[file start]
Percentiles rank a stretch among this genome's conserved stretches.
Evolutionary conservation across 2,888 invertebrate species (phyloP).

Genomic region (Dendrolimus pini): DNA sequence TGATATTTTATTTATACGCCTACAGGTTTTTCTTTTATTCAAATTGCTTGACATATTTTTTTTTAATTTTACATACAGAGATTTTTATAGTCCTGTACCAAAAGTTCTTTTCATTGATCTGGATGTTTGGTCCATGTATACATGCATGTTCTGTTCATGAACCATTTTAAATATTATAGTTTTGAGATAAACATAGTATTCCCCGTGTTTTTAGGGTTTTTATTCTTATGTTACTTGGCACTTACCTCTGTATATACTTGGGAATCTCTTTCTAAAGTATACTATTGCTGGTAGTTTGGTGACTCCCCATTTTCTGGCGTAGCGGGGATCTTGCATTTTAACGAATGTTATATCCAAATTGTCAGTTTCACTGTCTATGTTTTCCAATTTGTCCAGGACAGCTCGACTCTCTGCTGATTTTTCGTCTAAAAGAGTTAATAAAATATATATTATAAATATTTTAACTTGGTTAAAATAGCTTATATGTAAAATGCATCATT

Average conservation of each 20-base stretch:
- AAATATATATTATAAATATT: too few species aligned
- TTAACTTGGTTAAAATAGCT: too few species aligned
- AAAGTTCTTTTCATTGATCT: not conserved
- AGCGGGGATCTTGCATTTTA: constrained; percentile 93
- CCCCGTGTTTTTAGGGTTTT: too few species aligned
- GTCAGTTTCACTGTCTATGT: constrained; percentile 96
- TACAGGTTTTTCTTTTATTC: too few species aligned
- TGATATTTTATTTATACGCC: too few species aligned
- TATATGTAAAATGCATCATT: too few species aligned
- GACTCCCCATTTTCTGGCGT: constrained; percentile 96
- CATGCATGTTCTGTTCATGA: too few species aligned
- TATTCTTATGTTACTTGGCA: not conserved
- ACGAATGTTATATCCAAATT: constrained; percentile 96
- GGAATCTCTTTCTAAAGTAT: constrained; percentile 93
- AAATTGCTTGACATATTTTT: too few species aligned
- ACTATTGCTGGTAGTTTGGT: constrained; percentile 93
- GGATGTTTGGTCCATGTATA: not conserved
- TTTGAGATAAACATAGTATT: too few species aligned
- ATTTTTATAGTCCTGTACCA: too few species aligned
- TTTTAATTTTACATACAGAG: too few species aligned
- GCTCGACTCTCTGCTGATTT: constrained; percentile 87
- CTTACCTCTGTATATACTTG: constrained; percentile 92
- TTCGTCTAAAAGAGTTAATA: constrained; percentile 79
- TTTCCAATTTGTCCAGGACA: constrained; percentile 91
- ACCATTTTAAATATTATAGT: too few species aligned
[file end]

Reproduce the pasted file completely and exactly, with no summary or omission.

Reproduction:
Percentiles rank a stretch among this genome's conserved stretches.
Evolutionary conservation across 2,888 invertebrate species (phyloP).

Genomic region (Dendrolimus pini): DNA sequence TGATATTTTATTTATACGCCTACAGGTTTTTCTTTTATTCAAATTGCTTGACATATTTTTTTTTAATTTTACATACAGAGATTTTTATAGTCCTGTACCAAAAGTTCTTTTCATTGATCTGGATGTTTGGTCCATGTATACATGCATGTTCTGTTCATGAACCATTTTAAATATTATAGTTTTGAGATAAACATAGTATTCCCCGTGTTTTTAGGGTTTTTATTCTTATGTTACTTGGCACTTACCTCTGTATATACTTGGGAATCTCTTTCTAAAGTATACTATTGCTGGTAGTTTGGTGACTCCCCATTTTCTGGCGTAGCGGGGATCTTGCATTTTAACGAATGTTATATCCAAATTGTCAGTTTCACTGTCTATGTTTTCCAATTTGTCCAGGACAGCTCGACTCTCTGCTGATTTTTCGTCTAAAAGAGTTAATAAAATATATATTATAAATATTTTAACTTGGTTAAAATAGCTTATATGTAAAATGCATCATT

Average conservation of each 20-base stretch:
- AAATATATATTATAAATATT: too few species aligned
- TTAACTTGGTTAAAATAGCT: too few species aligned
- AAAGTTCTTTTCATTGATCT: not conserved
- AGCGGGGATCTTGCATTTTA: constrained; percentile 93
- CCCCGTGTTTTTAGGGTTTT: too few species aligned
- GTCAGTTTCACTGTCTATGT: constrained; percentile 96
- TACAGGTTTTTCTTTTATTC: too few species aligned
- TGATATTTTATTTATACGCC: too few species aligned
- TATATGTAAAATGCATCATT: too few species aligned
- GACTCCCCATTTTCTGGCGT: constrained; percentile 96
- CATGCATGTTCTGTTCATGA: too few species aligned
- TATTCTTATGTTACTTGGCA: not conserved
- ACGAATGTTATATCCAAATT: constrained; percentile 96
- GGAATCTCTTTCTAAAGTAT: constrained; percentile 93
- AAATTGCTTGACATATTTTT: too few species aligned
- ACTATTGCTGGTAGTTTGGT: constrained; percentile 93
- GGATGTTTGGTCCATGTATA: not conserved
- TTTGAGATAAACATAGTATT: too few species aligned
- ATTTTTATAGTCCTGTACCA: too few species aligned
- TTTTAATTTTACATACAGAG: too few species aligned
- GCTCGACTCTCTGCTGATTT: constrained; percentile 87
- CTTACCTCTGTATATACTTG: constrained; percentile 92
- TTCGTCTAAAAGAGTTAATA: constrained; percentile 79
- TTTCCAATTTGTCCAGGACA: constrained; percentile 91
- ACCATTTTAAATATTATAGT: too few species aligned